A standard justification of Nuremberg and of war-crime trials 45 years after the event is that such things serve as a warning to others. But it is obvious that they do not serve as a warning to others. ‘Crimes against humanity’ are the safest crimes to commit, because they are committed by states. The era of the Nuremberg Trials was also the era in which the United Nations was established. The United Nations decreed that the world properly consists of sovereign nation-states. It exhorted those states to abide by certain standards in their internal affairs, but it provided for no remedy in case they did not And it is now a very serious matter indeed when a state which has the power to do so takes direct action to punish what it sees as criminal behaviour by another state. America just about managed it in Panama. But Vietnam was reprimanded for attempting it in Cambodia, and it is distinctly possible that Pol Pot will return to power because of the United Nations.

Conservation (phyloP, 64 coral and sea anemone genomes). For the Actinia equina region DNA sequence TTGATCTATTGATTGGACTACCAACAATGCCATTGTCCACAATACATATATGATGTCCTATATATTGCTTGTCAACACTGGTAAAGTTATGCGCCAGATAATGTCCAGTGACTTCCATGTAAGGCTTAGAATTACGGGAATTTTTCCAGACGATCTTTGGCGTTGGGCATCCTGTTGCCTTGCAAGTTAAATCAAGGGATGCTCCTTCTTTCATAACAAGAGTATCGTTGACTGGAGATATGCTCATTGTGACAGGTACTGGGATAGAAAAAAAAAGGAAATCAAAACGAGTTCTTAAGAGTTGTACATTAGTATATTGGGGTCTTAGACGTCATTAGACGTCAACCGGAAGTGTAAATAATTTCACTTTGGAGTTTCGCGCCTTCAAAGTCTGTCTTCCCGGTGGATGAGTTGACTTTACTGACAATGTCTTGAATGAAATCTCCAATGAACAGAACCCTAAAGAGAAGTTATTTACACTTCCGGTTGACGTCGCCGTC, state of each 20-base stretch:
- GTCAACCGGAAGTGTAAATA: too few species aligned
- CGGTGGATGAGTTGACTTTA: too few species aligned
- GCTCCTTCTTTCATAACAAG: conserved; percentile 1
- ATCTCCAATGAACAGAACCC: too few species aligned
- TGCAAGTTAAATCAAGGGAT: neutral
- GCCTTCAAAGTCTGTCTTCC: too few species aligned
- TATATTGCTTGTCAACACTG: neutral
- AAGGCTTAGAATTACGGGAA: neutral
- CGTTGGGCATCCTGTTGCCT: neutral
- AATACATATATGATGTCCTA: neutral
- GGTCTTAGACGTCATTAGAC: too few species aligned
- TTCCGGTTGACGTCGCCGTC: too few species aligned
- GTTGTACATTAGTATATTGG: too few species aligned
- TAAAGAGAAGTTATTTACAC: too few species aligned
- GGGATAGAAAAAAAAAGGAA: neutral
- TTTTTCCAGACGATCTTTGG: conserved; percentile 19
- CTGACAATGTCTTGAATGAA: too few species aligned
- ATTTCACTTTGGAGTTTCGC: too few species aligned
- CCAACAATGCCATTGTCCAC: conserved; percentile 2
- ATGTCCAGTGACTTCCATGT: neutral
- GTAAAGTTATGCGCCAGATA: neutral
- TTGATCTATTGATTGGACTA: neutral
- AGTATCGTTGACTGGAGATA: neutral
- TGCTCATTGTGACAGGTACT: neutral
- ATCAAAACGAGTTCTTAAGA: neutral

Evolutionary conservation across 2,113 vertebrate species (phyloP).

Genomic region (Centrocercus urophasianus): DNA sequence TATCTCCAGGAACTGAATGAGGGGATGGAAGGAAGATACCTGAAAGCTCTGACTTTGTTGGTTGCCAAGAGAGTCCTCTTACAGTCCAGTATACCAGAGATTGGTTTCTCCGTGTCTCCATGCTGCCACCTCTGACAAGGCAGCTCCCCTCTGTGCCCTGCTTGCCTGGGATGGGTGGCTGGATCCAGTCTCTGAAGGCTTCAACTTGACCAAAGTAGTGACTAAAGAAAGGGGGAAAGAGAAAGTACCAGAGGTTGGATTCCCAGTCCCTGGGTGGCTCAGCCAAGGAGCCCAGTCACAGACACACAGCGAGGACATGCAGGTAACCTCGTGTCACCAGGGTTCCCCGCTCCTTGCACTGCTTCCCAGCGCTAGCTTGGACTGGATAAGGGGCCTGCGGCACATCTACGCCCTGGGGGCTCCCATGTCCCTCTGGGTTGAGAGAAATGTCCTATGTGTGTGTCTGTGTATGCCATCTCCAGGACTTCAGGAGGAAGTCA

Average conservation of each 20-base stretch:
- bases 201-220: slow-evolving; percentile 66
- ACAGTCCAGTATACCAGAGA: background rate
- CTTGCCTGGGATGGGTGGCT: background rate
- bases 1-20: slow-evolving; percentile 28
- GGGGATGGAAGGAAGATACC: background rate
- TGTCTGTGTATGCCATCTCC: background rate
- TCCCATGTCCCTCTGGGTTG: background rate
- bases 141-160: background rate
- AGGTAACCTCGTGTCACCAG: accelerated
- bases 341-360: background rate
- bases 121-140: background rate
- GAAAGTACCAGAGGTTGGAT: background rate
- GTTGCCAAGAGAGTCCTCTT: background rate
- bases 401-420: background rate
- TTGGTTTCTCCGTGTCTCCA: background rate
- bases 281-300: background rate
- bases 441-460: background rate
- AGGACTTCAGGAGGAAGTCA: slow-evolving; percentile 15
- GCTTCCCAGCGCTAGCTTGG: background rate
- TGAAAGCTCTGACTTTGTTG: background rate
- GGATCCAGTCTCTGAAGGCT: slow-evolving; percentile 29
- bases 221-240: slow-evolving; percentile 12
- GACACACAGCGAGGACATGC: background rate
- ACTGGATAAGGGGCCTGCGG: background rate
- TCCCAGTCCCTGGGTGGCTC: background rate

The Nuremberg trials do not serve as a warning to the leaders of states because their lesson is that states which continue in being are a law unto themselves. And they do not serve as a warning to the citizens of states because they did not make sufficient impact in the world to be taken into consideration by citizens of states in which ‘crimes against humanity’ are being committed.